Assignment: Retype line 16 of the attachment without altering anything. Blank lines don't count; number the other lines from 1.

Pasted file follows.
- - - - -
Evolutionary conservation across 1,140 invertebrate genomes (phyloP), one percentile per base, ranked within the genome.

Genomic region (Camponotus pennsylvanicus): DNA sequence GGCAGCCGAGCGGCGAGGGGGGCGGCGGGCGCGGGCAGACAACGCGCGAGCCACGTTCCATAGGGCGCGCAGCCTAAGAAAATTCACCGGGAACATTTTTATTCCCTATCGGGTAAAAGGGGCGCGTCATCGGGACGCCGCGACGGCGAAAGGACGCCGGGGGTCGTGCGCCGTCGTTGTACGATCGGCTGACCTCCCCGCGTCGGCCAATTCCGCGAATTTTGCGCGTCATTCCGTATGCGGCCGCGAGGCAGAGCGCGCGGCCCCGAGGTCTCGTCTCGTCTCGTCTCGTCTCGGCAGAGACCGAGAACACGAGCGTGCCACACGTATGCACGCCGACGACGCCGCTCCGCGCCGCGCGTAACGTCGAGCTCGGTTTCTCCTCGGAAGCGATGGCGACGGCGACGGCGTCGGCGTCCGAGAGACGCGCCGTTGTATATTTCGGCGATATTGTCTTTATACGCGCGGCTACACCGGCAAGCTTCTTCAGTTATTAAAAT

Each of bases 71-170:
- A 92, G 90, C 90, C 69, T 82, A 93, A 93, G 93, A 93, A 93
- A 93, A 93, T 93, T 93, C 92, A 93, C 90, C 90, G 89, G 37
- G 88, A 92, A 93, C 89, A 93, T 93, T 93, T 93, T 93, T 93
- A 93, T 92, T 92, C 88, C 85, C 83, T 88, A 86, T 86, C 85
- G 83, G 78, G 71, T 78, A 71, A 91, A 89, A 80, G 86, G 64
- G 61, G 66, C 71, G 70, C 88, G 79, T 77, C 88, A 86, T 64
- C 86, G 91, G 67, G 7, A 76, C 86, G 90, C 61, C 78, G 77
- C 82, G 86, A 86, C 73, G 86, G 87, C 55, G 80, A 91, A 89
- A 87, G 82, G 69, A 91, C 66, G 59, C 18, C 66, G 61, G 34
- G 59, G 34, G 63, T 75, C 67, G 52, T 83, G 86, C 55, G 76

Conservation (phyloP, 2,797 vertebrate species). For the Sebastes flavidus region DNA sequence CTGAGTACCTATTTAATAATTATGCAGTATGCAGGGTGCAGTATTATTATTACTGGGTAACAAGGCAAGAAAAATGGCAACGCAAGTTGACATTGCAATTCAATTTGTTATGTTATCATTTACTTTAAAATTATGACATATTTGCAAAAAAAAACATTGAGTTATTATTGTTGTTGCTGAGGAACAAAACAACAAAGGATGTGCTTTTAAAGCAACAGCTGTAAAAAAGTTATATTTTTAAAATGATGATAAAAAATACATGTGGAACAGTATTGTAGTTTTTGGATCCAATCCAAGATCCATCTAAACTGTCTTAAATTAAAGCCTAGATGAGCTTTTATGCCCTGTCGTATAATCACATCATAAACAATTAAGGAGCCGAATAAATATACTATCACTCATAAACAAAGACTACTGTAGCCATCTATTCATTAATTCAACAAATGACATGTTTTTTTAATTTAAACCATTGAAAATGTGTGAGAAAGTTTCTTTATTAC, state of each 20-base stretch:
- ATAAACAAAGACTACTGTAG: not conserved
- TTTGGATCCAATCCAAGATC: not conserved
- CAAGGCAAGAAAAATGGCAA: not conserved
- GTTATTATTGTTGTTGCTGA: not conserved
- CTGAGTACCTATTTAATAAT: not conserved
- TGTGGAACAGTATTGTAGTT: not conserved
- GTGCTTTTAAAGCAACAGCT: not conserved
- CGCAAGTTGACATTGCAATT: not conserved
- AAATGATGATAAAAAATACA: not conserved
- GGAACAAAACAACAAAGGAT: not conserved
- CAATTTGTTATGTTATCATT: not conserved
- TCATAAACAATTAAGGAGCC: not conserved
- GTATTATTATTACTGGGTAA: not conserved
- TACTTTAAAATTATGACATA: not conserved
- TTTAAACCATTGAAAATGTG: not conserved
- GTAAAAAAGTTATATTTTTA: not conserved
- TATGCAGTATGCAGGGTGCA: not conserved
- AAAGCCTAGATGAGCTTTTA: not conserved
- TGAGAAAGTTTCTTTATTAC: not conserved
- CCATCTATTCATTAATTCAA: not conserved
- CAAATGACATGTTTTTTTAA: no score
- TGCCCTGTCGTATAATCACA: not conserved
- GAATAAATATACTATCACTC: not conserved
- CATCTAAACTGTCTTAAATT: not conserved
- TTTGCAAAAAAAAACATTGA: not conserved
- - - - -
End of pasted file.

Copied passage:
- TTTGGATCCAATCCAAGATC: not conserved